National Football League

Super Bowl 2022: How Bengals built winning culture

February 5

By Charlotte Wilder
FOX Sports Columnist

The Bengals keep talking about how much they like each other.

I’m sure many teammates throughout the history of sports have liked each other, and I’m sure many of them spoke about it often. But of all the teams I’ve covered, these Cincinnati players are publicly mentioning their bonds the most. 

"Guys come to work every day, and we really like each other," defensive tackle D.J. Reader said. "Early in the season, people weren’t too hot on us, but we believed in what we had. We knew we were grounded in camp. … Guys really formed a relationship during [OTAs]."

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There are two kinds of statements you can make to the media: statements that are true, and statements that are not. People repeat the lies to make them sound more believable. That’s why it’s easy to be skeptical of those who obsessively post highlight reels on social media to prove their happiness. As the old saying goes, "If you have to say it, it isn’t true."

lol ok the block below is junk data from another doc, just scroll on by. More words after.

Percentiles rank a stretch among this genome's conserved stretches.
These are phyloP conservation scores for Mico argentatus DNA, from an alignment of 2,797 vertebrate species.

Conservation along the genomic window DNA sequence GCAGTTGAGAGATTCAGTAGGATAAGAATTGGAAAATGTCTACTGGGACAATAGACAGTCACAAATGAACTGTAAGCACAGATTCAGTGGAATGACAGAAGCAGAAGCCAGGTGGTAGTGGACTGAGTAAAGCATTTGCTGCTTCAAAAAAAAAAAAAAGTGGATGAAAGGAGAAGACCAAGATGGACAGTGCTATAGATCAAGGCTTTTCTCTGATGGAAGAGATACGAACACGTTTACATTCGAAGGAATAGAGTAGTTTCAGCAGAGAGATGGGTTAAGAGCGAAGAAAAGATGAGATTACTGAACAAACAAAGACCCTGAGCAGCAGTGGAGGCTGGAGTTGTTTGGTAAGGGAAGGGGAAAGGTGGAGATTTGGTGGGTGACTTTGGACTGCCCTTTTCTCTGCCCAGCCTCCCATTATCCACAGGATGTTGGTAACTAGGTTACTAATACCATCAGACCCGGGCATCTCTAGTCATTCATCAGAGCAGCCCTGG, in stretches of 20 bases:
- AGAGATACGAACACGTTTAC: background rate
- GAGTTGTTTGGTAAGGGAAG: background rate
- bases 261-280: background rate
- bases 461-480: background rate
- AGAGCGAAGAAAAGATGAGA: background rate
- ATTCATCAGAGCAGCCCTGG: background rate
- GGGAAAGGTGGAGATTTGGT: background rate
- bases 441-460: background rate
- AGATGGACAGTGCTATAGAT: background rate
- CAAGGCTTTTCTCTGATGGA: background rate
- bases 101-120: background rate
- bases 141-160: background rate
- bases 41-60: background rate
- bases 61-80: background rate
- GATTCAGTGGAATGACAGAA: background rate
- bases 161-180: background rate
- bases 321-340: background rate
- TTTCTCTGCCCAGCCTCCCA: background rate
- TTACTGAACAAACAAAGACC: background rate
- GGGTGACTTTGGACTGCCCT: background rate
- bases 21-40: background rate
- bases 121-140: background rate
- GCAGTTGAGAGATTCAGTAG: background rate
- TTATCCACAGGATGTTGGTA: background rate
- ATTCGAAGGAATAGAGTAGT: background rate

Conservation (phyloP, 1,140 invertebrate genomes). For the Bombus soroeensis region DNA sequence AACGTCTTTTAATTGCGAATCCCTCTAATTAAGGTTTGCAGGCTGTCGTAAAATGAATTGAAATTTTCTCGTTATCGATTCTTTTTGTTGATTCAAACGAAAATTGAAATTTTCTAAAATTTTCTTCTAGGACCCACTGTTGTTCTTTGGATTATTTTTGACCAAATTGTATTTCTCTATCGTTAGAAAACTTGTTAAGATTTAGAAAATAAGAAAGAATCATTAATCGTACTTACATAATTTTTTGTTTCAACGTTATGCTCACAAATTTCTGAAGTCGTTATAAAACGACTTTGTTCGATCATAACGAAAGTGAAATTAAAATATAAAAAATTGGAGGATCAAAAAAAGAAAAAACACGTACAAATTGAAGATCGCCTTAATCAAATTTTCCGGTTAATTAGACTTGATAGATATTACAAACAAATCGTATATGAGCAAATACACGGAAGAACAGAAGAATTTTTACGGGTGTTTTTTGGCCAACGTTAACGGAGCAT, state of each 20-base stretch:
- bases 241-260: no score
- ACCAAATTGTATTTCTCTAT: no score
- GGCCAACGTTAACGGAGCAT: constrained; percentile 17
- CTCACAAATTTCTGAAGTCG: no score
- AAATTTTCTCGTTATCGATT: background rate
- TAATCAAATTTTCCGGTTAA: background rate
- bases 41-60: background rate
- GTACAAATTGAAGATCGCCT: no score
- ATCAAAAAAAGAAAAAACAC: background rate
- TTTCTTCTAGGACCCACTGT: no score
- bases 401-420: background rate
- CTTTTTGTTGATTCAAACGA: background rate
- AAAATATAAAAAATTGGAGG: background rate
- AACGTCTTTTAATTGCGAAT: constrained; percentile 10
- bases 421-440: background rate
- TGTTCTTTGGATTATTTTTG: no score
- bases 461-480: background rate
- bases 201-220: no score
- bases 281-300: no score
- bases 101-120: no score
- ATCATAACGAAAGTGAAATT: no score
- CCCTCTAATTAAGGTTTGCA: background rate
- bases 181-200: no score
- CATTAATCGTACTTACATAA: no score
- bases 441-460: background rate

But every rule has an exception, and the Bengals’ banging of the "we like each other" drum does not feel forced. 

"[We’re] a sound team, a team that is willing to do anything to get the job done," receiver Tyler Boyd said. "Like, literally, we don’t care who’s getting the most targets or who’s getting tackles, and [guys are] not caring about their individual stats. Guys are not selfish. That’s what’s driving this team."

Cincinnati's repeated party line is rare in that it feels completely organic coming from each player. Unlike most of those aforementioned social media posts, I actually believe the Bengals when they say they’re a happy family. A family that isn’t held together because only mom, dad or that one sibling makes more of an effort, but because they all do. 

"It’s tough to point to one or two people," quarterback Joe Burrow told me. "It’s something that we work really hard at, creating relationships in the locker room. 

"And there’s not one guy on the team I wouldn’t feel comfortable hanging out off the field with. I would text just about anybody on the team about a function that we were going to. And one, it’s a rare thing, and two, it’s one of the top reasons that we’re in the position that we’re in."